In Wells’s account of the corals of the Ecuadorian Parque Nacional Galápagos, I found Onslow, which I had last seen in 1977. “At Onslow, a small islet off Point Cormorant, Pocillopora [coral] once formed a dense monotypic stand over an area of approximately one hectare before it was killed by the El Niño event of 1983.”
The corals I remembered were dead. I wished I had never looked the place up.
WALLACE STEGNER once wrote of “the geography of hope”—the unspoiled places on the map which one will probably never visit, yet which are precious because one might. A large part of everyone’s geography of hope, I think, is contained in Wells’s pages. The small, separate worlds of coral reefs and coral islands have been that—dream refuges— for as long as we have known about them. Maps, as Stegner says, are good for evoking that geography, but sometimes just the names are enough. In Coral Reefs of the World there are hundreds of thousands of them.
Off Kuala Trengganu, reefs are found around the Pulau Perhentian group, Pulau Lang Tengah and the Pulau Redang group. South of Pulau Redang, reefs occur around Pulau Bidong Laut, Pula Belok, Pulau Yu, the Pulau Karah group and Pulau Kapas. . . .
Qishran Island and the North Inner Farasan Bank reefs and islands, to include Janabiyat and Melma Island, Ras Kinnateis, Ras Al Humara, Umm al Qandil, and the north arm of Ghubbet al Mahasin; Umm al Gharaniq Island; Ghubbet al Mahasin south, including the coastline from Ras Ahmar to Ras Mahasin; Sirrain Island; Safiq and Umm Ali Islands; and the Pelican Island complex have been recommended as coastal and marine protectorates.
In the British Virgin Islands is the proposed protected area of the Dogs, whose names are evocative in a funkier way. The Dogs, according to Wells, lie just west of Virgin Gorda (“Fat Virgin,” a fine name itself for an island). The protected area would include West Dog, Great Dog. George Dog, and Cockroach Island. In New South Wales is the Solitary Islands proposed marine reserve: Split Solitary, South Solitary, Southwest Solitary, Northwest Solitary, North Solitary, and North Rock. Someday, when it gets too crowded here, I believe I will head for the Solitaries.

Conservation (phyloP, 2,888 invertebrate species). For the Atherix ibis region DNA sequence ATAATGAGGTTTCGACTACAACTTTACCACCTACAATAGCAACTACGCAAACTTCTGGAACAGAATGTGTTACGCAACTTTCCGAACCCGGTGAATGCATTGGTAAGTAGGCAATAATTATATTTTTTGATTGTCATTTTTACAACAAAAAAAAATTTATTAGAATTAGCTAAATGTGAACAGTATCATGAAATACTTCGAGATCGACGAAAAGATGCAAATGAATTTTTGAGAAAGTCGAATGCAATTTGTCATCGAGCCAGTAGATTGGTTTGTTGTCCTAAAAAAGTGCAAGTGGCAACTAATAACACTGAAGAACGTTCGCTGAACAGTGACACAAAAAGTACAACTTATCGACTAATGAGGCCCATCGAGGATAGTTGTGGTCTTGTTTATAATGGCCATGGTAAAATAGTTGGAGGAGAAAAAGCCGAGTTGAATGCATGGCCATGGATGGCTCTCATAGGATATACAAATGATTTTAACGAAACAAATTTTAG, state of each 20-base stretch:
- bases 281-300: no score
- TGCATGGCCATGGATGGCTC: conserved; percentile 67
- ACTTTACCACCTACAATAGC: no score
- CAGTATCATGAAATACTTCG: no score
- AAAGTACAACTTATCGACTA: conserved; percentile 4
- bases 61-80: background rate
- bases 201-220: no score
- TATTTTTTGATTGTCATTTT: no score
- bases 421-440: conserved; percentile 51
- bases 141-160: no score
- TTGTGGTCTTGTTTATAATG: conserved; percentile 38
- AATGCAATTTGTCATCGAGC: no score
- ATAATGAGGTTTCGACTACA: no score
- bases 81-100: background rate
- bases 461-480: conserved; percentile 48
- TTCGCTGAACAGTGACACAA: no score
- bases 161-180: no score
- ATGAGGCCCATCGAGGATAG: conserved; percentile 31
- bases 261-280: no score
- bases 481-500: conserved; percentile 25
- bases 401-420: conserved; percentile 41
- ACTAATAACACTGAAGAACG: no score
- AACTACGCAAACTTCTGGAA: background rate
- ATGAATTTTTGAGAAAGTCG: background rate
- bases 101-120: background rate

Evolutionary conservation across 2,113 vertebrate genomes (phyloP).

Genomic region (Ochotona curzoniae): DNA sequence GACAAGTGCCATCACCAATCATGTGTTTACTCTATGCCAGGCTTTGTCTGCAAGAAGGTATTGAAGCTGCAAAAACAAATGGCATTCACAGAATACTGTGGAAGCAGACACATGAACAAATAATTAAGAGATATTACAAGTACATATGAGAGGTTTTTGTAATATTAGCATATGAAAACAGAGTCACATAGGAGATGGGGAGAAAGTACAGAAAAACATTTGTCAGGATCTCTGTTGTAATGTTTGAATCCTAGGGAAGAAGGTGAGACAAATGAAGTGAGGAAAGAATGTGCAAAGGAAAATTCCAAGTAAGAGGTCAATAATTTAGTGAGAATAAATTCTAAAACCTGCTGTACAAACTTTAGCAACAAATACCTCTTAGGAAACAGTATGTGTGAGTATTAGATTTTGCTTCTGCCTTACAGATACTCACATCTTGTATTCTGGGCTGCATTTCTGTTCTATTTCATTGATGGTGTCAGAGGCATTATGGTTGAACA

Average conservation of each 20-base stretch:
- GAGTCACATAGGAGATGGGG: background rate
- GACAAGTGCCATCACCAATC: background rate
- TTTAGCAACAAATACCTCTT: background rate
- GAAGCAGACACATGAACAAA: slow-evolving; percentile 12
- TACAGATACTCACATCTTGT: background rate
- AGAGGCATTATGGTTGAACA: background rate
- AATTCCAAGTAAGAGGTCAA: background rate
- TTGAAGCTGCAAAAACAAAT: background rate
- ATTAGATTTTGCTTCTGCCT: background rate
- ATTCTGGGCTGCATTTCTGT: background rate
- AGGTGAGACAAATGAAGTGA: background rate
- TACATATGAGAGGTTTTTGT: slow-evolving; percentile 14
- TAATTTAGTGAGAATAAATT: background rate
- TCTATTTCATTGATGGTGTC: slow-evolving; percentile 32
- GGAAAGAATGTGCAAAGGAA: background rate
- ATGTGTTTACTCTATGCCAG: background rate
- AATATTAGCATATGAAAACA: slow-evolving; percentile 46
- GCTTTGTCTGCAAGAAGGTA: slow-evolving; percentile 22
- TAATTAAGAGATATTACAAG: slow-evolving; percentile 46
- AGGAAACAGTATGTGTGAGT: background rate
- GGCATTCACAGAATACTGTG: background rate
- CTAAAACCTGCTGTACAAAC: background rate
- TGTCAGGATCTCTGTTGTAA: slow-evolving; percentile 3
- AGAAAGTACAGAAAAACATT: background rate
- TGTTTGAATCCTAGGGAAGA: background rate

There are villains in Sue Wells’s book. One that seems to slink into nearly all her accounts of Indo-Pacific archipelagoes, and then slink out again, heavyladen, is the Taiwanese clam boat. Tridacna gigas, the giant clam, the most monumental of mollusks, emblem of unspoiled Pacific reef, is falling everywhere to those indefatigable pirates. More nearly ubiquitous even than the Taiwanese, popping up in Wells’s pages like an undersea Moriarty, is Acanthaster planci, the crown of thorns starfish. Population explosions of the crown of thorns, once a millennial event, are now occurring every fifteen years or so, on reefs all across the Indo-Pacific. The starfish, a coral-eater, leaves dead white reef behind it. The cause of its outbreaks is unknown, but most reef biologists suspect some perturbation by man. No great surprise, of course. The real menace to the reefs of the world—as to all terrestrial ecosystems, wet or dry—is the opposable thumb.

LAST AUGUST, at the coral-reef symposium in Australia, Wells delivered a paper in which she abstracted, from the nearly two million words of her book, its salient message.

Coral reefs of significance occur in the waters of 108 countries, she said. Reef deterioration as a result of human activities has been reported in ninety-three of those countries. In forty-one countries deforestation, agriculture, and other forms of land-clearing have led to siltation that has damaged reefs. In forty countries sewage outfall has damaged reefs. In nearly sixty countries tourism is considered a threat to reefs. In seventynine countries reef resources are considered to be overexploited.
“It is depressing,” she told me afterward. “There is so much bad news. I am pessimistic. But I’m optimistic, too. I worry about Madagascar. I feel good about Oman. I feel good about the U.S.ASEAN programs in the Philippines. I felt good about Fiji when things were really beginning to move there. I don’t feel so good about Fiji anymore. I’m confident about a lot of the Pacific atolls.
“The nice thing about doing these data books and directories is that you actually feel you’re having some conservation impact just in doing them. You write somebody and say, ‘Send me information.’ They say, ‘You want our information? That’s amazing, but can you send us information in exchange?’ Or, ‘Oh, are our reefs important? Well, we’ve got to do something about it.’ You find that you’ve stimulated some action of some kind in a country.
“For a long time I’ve been trying to find out what’s going on in the Andaman and Nicobar islands—these really remote islands off India. I sent lots of letters at first, and coral-identification guides and information about where to learn survey techniques. Now there’s talk of a marine park being developed there. It’s certainly not just me—obviously people in India were getting things going too—but the correspondence had something to do with it. The last thing I got from the Andaman and Nicobar islands was a letter asking if I would like to go out there and help.”
She would like to do that. Her book done, Wells is free now to slip into her own pages.
The Nicobars are high islands forming part of an emergent mountain chain, continuing that underlying the Andamans. Car Nicobar is the northernmost island and Great Nicobar is the southernmost. Between these lie Tillanchong, Katchall, Camorta, Tarasa Dwip, Bompoka, Batti Malv and Chaura. . . .